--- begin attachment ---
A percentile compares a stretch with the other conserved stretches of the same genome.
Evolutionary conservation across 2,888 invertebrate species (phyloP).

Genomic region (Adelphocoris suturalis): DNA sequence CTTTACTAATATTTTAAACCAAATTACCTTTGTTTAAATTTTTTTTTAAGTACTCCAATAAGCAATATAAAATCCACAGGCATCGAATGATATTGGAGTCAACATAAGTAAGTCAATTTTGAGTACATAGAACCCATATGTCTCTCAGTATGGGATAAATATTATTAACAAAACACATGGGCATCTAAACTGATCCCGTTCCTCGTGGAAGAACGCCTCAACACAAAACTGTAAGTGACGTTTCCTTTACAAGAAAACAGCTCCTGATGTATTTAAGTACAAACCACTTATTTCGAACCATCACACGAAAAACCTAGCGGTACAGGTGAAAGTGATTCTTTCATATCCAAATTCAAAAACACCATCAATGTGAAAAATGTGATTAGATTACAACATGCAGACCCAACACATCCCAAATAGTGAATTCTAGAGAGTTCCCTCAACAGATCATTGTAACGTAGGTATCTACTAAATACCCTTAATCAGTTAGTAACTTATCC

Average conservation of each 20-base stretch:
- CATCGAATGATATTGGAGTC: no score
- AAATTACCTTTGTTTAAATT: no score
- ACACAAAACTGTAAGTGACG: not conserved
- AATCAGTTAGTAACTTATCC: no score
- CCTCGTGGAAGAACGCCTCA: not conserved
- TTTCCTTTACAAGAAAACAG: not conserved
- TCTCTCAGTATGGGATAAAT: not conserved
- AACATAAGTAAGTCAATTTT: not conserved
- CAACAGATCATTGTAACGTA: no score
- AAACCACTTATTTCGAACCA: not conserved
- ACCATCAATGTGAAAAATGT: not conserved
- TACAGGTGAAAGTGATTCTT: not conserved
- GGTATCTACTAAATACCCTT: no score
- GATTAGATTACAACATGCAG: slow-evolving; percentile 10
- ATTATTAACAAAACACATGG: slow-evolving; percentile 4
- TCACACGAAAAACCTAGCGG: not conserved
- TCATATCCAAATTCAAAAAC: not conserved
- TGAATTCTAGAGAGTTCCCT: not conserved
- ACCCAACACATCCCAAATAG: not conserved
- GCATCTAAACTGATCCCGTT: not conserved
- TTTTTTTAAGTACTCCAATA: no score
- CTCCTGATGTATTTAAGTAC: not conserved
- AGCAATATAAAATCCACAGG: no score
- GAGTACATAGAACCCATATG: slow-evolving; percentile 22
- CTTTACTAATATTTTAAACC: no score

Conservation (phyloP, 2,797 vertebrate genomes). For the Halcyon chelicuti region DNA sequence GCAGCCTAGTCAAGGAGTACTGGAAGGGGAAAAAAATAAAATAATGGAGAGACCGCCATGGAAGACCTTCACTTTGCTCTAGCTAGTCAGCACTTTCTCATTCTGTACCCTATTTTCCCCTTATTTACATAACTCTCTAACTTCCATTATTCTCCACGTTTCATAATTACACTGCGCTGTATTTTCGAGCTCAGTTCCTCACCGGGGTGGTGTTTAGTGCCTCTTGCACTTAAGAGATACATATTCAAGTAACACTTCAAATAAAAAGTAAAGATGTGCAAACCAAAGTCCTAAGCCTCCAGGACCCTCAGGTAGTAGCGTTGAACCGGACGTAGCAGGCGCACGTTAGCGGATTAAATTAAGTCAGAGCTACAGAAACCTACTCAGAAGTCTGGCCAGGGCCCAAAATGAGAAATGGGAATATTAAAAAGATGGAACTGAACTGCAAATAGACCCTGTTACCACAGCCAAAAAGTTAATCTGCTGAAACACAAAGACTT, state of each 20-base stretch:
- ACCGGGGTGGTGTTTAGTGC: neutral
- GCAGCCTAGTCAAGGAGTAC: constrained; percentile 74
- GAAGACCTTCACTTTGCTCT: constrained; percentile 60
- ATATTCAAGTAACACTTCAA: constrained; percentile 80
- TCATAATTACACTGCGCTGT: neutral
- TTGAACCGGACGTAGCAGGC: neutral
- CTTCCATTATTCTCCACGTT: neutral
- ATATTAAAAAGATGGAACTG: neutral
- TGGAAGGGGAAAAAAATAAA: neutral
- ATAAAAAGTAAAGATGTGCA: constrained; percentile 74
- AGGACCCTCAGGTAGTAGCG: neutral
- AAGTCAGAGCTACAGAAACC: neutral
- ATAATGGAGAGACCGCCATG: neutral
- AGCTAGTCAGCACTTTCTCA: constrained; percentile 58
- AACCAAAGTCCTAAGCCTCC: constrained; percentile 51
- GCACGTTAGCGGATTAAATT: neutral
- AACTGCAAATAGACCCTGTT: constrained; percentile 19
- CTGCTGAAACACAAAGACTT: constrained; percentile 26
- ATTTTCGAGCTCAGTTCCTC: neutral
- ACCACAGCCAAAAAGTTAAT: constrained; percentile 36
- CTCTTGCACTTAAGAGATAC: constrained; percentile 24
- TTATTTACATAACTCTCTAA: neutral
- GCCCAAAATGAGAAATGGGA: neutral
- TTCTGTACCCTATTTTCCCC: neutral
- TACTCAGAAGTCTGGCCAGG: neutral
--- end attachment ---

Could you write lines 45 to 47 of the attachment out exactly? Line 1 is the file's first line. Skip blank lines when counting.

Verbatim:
- AACCAAAGTCCTAAGCCTCC: constrained; percentile 51
- GCACGTTAGCGGATTAAATT: neutral
- AACTGCAAATAGACCCTGTT: constrained; percentile 19